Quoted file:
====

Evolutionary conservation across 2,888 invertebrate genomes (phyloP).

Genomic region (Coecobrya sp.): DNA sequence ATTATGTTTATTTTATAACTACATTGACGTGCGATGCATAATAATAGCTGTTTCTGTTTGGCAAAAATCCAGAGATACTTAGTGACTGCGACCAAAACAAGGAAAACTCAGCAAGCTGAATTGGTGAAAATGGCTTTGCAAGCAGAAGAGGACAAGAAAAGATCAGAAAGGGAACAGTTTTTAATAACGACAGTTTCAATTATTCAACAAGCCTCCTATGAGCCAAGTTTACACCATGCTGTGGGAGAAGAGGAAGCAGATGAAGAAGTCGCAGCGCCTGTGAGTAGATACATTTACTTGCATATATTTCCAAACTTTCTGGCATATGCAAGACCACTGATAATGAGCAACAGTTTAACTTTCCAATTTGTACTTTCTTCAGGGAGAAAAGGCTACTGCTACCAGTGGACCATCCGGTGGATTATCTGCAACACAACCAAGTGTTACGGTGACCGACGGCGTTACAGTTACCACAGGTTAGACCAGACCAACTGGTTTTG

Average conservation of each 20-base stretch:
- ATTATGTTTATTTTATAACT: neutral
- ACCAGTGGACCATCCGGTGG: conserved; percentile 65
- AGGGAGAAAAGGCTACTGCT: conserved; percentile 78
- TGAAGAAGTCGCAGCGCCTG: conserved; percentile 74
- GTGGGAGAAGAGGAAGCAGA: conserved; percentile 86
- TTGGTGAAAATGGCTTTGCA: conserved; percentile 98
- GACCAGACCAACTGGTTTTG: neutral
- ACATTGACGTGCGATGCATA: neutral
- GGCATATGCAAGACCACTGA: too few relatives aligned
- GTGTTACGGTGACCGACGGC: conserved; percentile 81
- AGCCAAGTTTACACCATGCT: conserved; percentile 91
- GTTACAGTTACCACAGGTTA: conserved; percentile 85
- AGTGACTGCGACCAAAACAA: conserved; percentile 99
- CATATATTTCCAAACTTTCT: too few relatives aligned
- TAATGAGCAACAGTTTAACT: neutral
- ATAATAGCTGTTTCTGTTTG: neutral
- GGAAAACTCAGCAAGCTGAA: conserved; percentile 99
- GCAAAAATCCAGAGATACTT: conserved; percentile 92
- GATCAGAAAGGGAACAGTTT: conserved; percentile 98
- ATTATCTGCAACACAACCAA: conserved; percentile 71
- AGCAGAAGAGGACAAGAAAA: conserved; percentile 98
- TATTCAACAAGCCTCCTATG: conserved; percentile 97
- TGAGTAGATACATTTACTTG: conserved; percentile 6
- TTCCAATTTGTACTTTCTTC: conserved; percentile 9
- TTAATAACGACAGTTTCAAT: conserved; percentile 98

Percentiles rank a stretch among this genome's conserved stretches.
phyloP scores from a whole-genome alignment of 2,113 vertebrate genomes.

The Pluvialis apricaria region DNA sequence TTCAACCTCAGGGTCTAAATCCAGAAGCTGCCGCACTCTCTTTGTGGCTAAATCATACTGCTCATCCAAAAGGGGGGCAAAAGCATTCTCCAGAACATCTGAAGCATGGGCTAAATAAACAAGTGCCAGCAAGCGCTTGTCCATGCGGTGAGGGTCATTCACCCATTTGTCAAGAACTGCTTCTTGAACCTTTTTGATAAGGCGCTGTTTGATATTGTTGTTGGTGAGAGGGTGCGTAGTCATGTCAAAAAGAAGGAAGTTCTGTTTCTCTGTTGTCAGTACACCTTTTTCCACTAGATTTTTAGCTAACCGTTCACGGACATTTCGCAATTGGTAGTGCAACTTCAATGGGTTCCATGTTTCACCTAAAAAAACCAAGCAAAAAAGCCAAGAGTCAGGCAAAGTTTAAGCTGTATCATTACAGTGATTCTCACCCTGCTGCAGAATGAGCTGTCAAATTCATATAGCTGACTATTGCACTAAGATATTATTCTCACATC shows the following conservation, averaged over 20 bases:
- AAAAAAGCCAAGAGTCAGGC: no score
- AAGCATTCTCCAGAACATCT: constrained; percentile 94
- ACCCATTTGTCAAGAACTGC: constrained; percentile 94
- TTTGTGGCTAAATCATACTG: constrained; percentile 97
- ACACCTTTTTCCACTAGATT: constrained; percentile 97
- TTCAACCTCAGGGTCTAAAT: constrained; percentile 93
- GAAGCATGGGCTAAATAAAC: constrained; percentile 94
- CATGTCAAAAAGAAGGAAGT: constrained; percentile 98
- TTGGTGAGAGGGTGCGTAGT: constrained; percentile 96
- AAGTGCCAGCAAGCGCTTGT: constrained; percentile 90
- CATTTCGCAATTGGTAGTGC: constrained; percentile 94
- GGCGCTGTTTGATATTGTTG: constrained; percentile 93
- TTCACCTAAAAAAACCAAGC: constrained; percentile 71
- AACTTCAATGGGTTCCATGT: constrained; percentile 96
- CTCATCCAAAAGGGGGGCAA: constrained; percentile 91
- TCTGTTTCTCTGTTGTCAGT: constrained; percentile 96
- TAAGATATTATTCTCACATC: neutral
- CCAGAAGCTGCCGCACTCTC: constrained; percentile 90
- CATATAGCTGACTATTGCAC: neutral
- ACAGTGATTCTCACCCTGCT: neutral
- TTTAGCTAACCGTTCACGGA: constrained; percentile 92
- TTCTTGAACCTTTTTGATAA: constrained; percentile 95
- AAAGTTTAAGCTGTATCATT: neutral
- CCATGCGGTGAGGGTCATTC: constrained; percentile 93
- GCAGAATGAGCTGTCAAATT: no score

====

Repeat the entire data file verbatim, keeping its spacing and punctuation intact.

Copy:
Evolutionary conservation across 2,888 invertebrate genomes (phyloP).

Genomic region (Coecobrya sp.): DNA sequence ATTATGTTTATTTTATAACTACATTGACGTGCGATGCATAATAATAGCTGTTTCTGTTTGGCAAAAATCCAGAGATACTTAGTGACTGCGACCAAAACAAGGAAAACTCAGCAAGCTGAATTGGTGAAAATGGCTTTGCAAGCAGAAGAGGACAAGAAAAGATCAGAAAGGGAACAGTTTTTAATAACGACAGTTTCAATTATTCAACAAGCCTCCTATGAGCCAAGTTTACACCATGCTGTGGGAGAAGAGGAAGCAGATGAAGAAGTCGCAGCGCCTGTGAGTAGATACATTTACTTGCATATATTTCCAAACTTTCTGGCATATGCAAGACCACTGATAATGAGCAACAGTTTAACTTTCCAATTTGTACTTTCTTCAGGGAGAAAAGGCTACTGCTACCAGTGGACCATCCGGTGGATTATCTGCAACACAACCAAGTGTTACGGTGACCGACGGCGTTACAGTTACCACAGGTTAGACCAGACCAACTGGTTTTG

Average conservation of each 20-base stretch:
- ATTATGTTTATTTTATAACT: neutral
- ACCAGTGGACCATCCGGTGG: conserved; percentile 65
- AGGGAGAAAAGGCTACTGCT: conserved; percentile 78
- TGAAGAAGTCGCAGCGCCTG: conserved; percentile 74
- GTGGGAGAAGAGGAAGCAGA: conserved; percentile 86
- TTGGTGAAAATGGCTTTGCA: conserved; percentile 98
- GACCAGACCAACTGGTTTTG: neutral
- ACATTGACGTGCGATGCATA: neutral
- GGCATATGCAAGACCACTGA: too few relatives aligned
- GTGTTACGGTGACCGACGGC: conserved; percentile 81
- AGCCAAGTTTACACCATGCT: conserved; percentile 91
- GTTACAGTTACCACAGGTTA: conserved; percentile 85
- AGTGACTGCGACCAAAACAA: conserved; percentile 99
- CATATATTTCCAAACTTTCT: too few relatives aligned
- TAATGAGCAACAGTTTAACT: neutral
- ATAATAGCTGTTTCTGTTTG: neutral
- GGAAAACTCAGCAAGCTGAA: conserved; percentile 99
- GCAAAAATCCAGAGATACTT: conserved; percentile 92
- GATCAGAAAGGGAACAGTTT: conserved; percentile 98
- ATTATCTGCAACACAACCAA: conserved; percentile 71
- AGCAGAAGAGGACAAGAAAA: conserved; percentile 98
- TATTCAACAAGCCTCCTATG: conserved; percentile 97
- TGAGTAGATACATTTACTTG: conserved; percentile 6
- TTCCAATTTGTACTTTCTTC: conserved; percentile 9
- TTAATAACGACAGTTTCAAT: conserved; percentile 98

Percentiles rank a stretch among this genome's conserved stretches.
phyloP scores from a whole-genome alignment of 2,113 vertebrate genomes.

The Pluvialis apricaria region DNA sequence TTCAACCTCAGGGTCTAAATCCAGAAGCTGCCGCACTCTCTTTGTGGCTAAATCATACTGCTCATCCAAAAGGGGGGCAAAAGCATTCTCCAGAACATCTGAAGCATGGGCTAAATAAACAAGTGCCAGCAAGCGCTTGTCCATGCGGTGAGGGTCATTCACCCATTTGTCAAGAACTGCTTCTTGAACCTTTTTGATAAGGCGCTGTTTGATATTGTTGTTGGTGAGAGGGTGCGTAGTCATGTCAAAAAGAAGGAAGTTCTGTTTCTCTGTTGTCAGTACACCTTTTTCCACTAGATTTTTAGCTAACCGTTCACGGACATTTCGCAATTGGTAGTGCAACTTCAATGGGTTCCATGTTTCACCTAAAAAAACCAAGCAAAAAAGCCAAGAGTCAGGCAAAGTTTAAGCTGTATCATTACAGTGATTCTCACCCTGCTGCAGAATGAGCTGTCAAATTCATATAGCTGACTATTGCACTAAGATATTATTCTCACATC shows the following conservation, averaged over 20 bases:
- AAAAAAGCCAAGAGTCAGGC: no score
- AAGCATTCTCCAGAACATCT: constrained; percentile 94
- ACCCATTTGTCAAGAACTGC: constrained; percentile 94
- TTTGTGGCTAAATCATACTG: constrained; percentile 97
- ACACCTTTTTCCACTAGATT: constrained; percentile 97
- TTCAACCTCAGGGTCTAAAT: constrained; percentile 93
- GAAGCATGGGCTAAATAAAC: constrained; percentile 94
- CATGTCAAAAAGAAGGAAGT: constrained; percentile 98
- TTGGTGAGAGGGTGCGTAGT: constrained; percentile 96
- AAGTGCCAGCAAGCGCTTGT: constrained; percentile 90
- CATTTCGCAATTGGTAGTGC: constrained; percentile 94
- GGCGCTGTTTGATATTGTTG: constrained; percentile 93
- TTCACCTAAAAAAACCAAGC: constrained; percentile 71
- AACTTCAATGGGTTCCATGT: constrained; percentile 96
- CTCATCCAAAAGGGGGGCAA: constrained; percentile 91
- TCTGTTTCTCTGTTGTCAGT: constrained; percentile 96
- TAAGATATTATTCTCACATC: neutral
- CCAGAAGCTGCCGCACTCTC: constrained; percentile 90
- CATATAGCTGACTATTGCAC: neutral
- ACAGTGATTCTCACCCTGCT: neutral
- TTTAGCTAACCGTTCACGGA: constrained; percentile 92
- TTCTTGAACCTTTTTGATAA: constrained; percentile 95
- AAAGTTTAAGCTGTATCATT: neutral
- CCATGCGGTGAGGGTCATTC: constrained; percentile 93
- GCAGAATGAGCTGTCAAATT: no score